"I was disappointed but I thought, well, this gives me the chance to do something different." Having played in bands all his adult life, he took the unusual step of enrolling in college, where he took a course in Humanities. "While I was waiting for something else to come along, I thought I might as well do something useful," he explains simply. There had been talk, in 1986, of joining forces with former Twisted Sister singer Dee Snider, then some discussion about forming a band with ex-Maiden members, vocalist Paul Di'Anno and drummer Clive Burr, in the ludicrously named Gog Magog, which was also to have included ex-Def Leppard guitarist Pete Willis and former Whitesnake bassist Neil Murray. But nothing came of it and it was a guest appearance with Marillion at Wembley Arena, for the Prince's Trust, in 1988, that proved to be the catalyst that would finally seal his fate.

Also on the bill that night was vocalist Bruce Dickinson, then still in Maiden. And when Bruce began work on his first solo album, 'Tattooed Millionaire', in 1990, it was to Janick he turned for help after being blown away by Marillion singer Fish's first solo album, 'Vigil In The Wilderness Of Mirrors', on which Janick co-wrote 'View From The Hill', one of the album's most affecting tracks.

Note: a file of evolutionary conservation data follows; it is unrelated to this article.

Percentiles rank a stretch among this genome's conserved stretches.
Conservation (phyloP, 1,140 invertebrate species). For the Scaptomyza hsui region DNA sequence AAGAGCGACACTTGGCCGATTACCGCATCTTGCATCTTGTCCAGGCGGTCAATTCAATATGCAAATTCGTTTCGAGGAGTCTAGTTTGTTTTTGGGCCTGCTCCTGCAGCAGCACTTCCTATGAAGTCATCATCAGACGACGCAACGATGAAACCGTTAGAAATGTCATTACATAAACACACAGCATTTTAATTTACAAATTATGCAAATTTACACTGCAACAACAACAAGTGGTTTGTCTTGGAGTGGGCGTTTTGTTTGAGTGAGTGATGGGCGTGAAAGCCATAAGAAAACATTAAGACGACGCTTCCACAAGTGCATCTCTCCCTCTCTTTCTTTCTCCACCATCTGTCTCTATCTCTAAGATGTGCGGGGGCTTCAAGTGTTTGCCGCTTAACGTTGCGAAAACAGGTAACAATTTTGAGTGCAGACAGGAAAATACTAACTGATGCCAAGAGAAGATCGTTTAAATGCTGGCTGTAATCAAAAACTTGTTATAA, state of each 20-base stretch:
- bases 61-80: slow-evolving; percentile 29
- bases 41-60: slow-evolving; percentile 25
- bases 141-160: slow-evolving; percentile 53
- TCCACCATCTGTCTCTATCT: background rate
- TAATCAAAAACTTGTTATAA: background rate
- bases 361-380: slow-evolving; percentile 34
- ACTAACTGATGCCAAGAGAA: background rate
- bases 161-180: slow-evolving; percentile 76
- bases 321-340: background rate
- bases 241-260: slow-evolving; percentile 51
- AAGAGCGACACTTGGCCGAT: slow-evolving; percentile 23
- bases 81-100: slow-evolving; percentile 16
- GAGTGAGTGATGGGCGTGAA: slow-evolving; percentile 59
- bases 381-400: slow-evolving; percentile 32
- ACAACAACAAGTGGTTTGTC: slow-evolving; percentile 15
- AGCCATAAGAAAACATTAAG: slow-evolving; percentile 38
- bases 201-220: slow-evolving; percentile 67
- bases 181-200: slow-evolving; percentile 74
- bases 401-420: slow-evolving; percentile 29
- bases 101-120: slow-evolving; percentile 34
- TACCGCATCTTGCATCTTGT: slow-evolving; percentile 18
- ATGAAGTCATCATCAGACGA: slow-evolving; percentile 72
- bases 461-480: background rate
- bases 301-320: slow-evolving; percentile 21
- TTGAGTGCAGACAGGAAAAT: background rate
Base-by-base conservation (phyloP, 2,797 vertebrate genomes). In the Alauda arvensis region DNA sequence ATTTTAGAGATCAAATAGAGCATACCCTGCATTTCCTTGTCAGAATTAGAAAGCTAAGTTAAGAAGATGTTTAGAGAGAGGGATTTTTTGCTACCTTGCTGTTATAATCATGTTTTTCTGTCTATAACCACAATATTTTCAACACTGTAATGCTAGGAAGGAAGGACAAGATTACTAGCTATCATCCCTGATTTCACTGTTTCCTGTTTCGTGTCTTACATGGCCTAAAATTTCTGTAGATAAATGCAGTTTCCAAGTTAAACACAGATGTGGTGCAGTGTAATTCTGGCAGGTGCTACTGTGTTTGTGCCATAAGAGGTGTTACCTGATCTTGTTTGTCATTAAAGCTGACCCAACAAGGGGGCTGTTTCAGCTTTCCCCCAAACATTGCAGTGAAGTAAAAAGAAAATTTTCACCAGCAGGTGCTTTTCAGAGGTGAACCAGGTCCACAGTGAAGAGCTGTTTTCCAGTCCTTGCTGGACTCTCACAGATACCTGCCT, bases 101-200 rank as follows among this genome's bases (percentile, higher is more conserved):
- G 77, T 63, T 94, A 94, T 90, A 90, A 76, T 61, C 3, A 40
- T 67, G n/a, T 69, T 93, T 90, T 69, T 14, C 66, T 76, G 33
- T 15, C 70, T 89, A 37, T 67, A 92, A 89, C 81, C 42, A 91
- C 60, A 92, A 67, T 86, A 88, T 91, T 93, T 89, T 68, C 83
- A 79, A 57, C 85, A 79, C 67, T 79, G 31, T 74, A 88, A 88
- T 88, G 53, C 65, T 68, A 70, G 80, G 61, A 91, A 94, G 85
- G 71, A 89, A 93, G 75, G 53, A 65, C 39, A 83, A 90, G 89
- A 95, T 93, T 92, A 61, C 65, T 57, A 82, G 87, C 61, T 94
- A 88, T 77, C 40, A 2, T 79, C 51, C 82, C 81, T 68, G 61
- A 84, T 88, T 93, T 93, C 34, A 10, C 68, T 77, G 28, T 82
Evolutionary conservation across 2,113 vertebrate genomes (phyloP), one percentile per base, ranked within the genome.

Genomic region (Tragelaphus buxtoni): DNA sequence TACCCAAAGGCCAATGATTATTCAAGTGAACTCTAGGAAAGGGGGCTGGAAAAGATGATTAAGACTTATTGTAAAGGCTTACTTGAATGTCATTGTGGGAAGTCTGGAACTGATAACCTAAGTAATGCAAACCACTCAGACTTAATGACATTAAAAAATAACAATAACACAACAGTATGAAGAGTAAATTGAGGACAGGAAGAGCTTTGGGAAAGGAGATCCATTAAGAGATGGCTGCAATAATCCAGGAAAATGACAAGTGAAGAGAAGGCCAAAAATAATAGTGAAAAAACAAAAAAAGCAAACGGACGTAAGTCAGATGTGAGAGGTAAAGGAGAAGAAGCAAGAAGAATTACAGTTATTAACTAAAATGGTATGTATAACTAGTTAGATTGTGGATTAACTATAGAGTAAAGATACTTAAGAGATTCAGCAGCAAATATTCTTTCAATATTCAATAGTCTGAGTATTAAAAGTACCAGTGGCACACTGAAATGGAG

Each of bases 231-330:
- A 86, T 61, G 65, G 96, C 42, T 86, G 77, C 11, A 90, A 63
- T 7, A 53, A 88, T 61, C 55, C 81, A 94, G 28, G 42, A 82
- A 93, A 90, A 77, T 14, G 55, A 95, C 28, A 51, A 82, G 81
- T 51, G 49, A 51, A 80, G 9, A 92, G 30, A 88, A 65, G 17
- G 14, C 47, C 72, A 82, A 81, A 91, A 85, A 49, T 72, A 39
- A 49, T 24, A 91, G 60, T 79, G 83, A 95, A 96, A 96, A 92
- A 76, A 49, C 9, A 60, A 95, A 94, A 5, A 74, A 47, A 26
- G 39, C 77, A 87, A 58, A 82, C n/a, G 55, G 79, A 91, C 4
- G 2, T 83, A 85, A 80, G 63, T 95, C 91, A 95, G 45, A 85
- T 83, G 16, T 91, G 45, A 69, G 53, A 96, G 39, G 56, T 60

"I'd known Bruce since he was in Samson," Janick recalls. "He wanted to do something outside Maiden and I fitted the bill. Then when he called me up one day and asked if I'd rehearse some Maiden numbers, I was surprised. I said, 'What for?' He said, 'Adrian's left the band and we need somebody to fill in. Are you interested?' I was so flabbergasted, I didn't know what to say!"

Although Janick joined too late to take part in much of the writing for the 'No Prayer For The Dying' album, he did have one song on there that would become one of their most notorious songs ever, the delightfully disrespectful, 'Bring Your Daughter To The Slaughter'.

"Bruce had this song that sounded a bit AC/DC-ish," Janick recalls. "And I said, 'Nah, it wants to be more like this...' So I put the chords in and then we re-did the chorus. It was great, so simple. And that was 'Bring Your Daughter To The Slaughter'."

Originally conceived for the soundtrack of the movie, Nightmare On Elm Street - Part Five, the first time Steve Harris heard it, he says, "I said to Bruce, 'Look, this is too good to be lost on some movie soundtrack, let's do it in Maiden!" Which they duly did. Released as the second single from the 'No Prayer...' album, in January 1991, 'Bring Your Daughter...' rocketed straight to the top of the UK charts, where it stayed for three gloriously non-PC weeks, becoming Maiden first ever UK No.1 single.

Quite a start to his career. And he's been going from strength to strength ever since, as anyone will know who has witnessed more recent Janick-derived works like 'Lord Of The Flies' and 'The Unbeliever' - which he co-wrote with Steve on 1994's 'The X Factor' - or the beautifully poignant 'Como Estais Amigos' (rough translation: 'How Are You My Friends') - which he co-wrote with vocalist Blaze on last year's 'Virtual XI'.

The secret, he says, is not to have any secrets. "Just be yourself, that's my only advice." It's certainly worked for Janick.